European leaders pledge to end banking union … someday
BRUSSELS (Reuters) – EU leaders will promise to complete the EU’s banking union in the future on Friday, but will leave it to their finance ministers to determine when, according to their draft conclusions.
Completing the banking union, which would involve the establishment of a controversial common deposit insurance scheme, would sharply reduce the possibility of a major banking crisis in the 19 euro-sharing countries and thus boost confidence markets in the euro and the demand for the currency.
But the issue is very sensitive in several euro area countries and euro area finance ministers as well as their non-euro colleagues from other EU countries are stuck trying to agree on the guarantee scheme. deposits for years.
“We reiterate our full commitment to the completion of the Banking Union and, capitalizing on recent discussions, call on (EU finance ministers) to agree, without delay and on a consensual basis, to a phased and time-bound work plan on all outstanding items needed to complete the banking union, ”says the project.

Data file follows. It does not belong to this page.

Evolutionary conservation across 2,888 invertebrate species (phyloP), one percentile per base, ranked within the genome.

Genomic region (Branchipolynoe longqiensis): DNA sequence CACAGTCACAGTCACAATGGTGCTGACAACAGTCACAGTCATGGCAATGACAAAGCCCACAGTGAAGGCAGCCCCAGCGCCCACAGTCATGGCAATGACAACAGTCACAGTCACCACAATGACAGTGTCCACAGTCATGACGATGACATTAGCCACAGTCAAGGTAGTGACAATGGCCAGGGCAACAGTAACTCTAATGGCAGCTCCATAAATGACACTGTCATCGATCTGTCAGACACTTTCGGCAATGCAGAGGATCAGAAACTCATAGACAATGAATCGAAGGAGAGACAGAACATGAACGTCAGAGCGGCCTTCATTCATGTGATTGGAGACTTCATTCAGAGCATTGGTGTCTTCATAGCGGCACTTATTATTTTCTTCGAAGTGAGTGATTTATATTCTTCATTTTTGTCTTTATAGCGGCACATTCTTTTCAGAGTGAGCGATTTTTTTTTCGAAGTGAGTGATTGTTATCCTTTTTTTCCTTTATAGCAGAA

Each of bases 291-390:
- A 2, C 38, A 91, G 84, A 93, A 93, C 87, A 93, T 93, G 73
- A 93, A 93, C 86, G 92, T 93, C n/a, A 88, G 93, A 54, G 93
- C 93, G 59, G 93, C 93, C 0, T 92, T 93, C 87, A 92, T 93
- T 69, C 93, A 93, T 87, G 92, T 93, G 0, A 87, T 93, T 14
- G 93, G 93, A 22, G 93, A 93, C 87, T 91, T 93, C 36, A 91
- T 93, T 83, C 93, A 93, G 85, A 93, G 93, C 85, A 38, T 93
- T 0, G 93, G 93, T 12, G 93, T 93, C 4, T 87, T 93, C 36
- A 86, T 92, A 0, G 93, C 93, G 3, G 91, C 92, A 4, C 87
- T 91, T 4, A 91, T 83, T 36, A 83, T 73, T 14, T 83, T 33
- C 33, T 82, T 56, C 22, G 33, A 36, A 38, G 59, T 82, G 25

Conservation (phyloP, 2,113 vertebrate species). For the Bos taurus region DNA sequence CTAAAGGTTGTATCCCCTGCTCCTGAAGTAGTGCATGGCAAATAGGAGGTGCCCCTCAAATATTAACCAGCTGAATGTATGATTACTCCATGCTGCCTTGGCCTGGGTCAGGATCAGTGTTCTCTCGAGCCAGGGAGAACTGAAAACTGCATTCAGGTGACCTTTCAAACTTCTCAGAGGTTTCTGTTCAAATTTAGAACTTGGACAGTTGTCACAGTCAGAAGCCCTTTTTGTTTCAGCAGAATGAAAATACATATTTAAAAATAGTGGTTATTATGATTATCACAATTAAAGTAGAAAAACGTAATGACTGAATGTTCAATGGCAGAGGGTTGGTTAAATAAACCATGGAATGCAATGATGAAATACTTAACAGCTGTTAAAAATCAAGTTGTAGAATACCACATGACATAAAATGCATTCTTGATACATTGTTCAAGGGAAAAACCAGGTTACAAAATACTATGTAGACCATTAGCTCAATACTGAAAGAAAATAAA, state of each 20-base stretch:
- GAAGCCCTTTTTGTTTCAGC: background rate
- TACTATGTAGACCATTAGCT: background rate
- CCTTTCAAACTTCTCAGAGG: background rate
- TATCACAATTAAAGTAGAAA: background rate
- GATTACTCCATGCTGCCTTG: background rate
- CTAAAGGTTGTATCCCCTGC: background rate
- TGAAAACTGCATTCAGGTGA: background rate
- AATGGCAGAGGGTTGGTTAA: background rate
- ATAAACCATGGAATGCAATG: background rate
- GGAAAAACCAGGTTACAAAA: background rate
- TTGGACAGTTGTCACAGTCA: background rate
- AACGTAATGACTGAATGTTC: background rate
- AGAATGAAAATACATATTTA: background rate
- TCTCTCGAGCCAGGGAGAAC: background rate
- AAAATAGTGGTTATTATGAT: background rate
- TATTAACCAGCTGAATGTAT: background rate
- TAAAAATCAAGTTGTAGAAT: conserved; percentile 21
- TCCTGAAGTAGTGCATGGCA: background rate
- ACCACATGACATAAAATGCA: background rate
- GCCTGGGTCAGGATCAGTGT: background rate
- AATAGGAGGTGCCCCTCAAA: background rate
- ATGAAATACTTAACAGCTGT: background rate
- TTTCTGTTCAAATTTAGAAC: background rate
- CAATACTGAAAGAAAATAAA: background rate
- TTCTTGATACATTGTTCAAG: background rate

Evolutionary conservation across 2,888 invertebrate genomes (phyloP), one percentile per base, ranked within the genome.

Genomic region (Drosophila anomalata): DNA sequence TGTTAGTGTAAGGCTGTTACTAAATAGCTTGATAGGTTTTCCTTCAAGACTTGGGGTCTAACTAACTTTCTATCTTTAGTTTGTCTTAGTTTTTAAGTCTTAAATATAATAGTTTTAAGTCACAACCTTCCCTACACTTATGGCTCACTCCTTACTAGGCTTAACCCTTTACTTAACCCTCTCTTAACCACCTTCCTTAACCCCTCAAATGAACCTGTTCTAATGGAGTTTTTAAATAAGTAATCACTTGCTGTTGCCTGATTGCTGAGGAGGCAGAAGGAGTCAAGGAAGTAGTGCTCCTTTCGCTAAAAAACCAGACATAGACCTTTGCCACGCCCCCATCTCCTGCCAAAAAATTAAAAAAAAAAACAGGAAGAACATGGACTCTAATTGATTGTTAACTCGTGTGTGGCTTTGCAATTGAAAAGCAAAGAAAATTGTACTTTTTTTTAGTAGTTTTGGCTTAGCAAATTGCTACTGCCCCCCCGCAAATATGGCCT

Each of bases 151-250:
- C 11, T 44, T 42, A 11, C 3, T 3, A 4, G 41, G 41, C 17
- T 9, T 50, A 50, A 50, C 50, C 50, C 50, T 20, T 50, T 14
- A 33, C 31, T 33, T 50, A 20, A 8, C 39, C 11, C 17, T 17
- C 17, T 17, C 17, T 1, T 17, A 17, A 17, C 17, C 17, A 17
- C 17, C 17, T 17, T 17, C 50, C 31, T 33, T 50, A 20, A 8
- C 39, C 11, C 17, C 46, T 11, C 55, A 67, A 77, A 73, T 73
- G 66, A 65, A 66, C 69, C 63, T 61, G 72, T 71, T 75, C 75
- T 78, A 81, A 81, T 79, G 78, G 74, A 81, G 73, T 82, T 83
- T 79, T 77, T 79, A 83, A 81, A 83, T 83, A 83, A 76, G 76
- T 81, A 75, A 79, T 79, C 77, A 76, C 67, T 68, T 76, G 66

The main outstanding item is the EU-wide deposit guarantee, as there is already a single banking supervisor and a single resolution mechanism for banks that fail.
But before the EU’s common deposit protection, known as the European Deposit Insurance System (EDIS), is agreed, Germany and some other countries say other issues need to be addressed.
First, banks must be less threatened with collapsing in the first place, which means reducing their bad debts and exposure to the debt of a single issuer, such as the government of the country in which they operate, so that ‘they do not go under if the sovereign to whom they are most exposed cannot redeem his bonds.
While the bad debt ratio has steadily declined in the euro area, it is still too high in some countries for Berlin’s liking.
Importantly, limits on the amount of single-state bonds a bank must hold are hard to swallow for Italy, which finances much of its borrowing from local banks. Some other southern countries share Italy’s objections.
Eurozone officials have said no progress on any of the issues is likely before Germany’s parliamentary elections in late September.
But even with a new German government in place, progress will be difficult to make before France holds its elections in May 2022, when serious talks could begin.
Reporting by Jan Strupczewski and Francesco Guarascio; Editing by Giles Elgood